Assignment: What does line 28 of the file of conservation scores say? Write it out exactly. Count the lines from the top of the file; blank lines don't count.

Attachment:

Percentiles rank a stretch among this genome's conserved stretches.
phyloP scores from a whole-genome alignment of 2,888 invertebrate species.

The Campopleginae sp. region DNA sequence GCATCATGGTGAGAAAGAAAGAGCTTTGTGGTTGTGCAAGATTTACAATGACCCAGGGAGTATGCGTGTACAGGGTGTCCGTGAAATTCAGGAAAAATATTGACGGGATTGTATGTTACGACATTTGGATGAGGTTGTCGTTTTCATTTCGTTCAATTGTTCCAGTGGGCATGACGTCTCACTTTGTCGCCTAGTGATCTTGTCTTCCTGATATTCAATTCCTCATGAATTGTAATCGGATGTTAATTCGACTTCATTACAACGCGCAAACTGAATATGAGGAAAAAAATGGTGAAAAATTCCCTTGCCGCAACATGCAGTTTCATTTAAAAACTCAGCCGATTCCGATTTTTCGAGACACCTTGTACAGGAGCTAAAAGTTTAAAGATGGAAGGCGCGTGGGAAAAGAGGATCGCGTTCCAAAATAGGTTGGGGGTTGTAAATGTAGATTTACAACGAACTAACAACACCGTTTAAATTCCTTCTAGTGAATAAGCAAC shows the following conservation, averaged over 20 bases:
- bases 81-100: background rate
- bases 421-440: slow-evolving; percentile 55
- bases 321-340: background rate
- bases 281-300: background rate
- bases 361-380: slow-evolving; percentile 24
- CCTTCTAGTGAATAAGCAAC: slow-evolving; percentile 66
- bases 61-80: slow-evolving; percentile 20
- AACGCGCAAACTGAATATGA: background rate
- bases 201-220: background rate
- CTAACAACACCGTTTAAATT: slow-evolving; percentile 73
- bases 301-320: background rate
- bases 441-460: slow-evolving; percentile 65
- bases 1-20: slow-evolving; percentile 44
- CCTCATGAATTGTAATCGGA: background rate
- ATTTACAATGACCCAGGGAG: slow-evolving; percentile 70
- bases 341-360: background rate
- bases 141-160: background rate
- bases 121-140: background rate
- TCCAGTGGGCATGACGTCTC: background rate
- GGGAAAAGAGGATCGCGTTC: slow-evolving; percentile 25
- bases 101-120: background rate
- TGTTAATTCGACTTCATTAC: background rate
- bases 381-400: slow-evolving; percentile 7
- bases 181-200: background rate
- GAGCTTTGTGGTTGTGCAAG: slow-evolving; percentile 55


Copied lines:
- GAGCTTTGTGGTTGTGCAAG: slow-evolving; percentile 55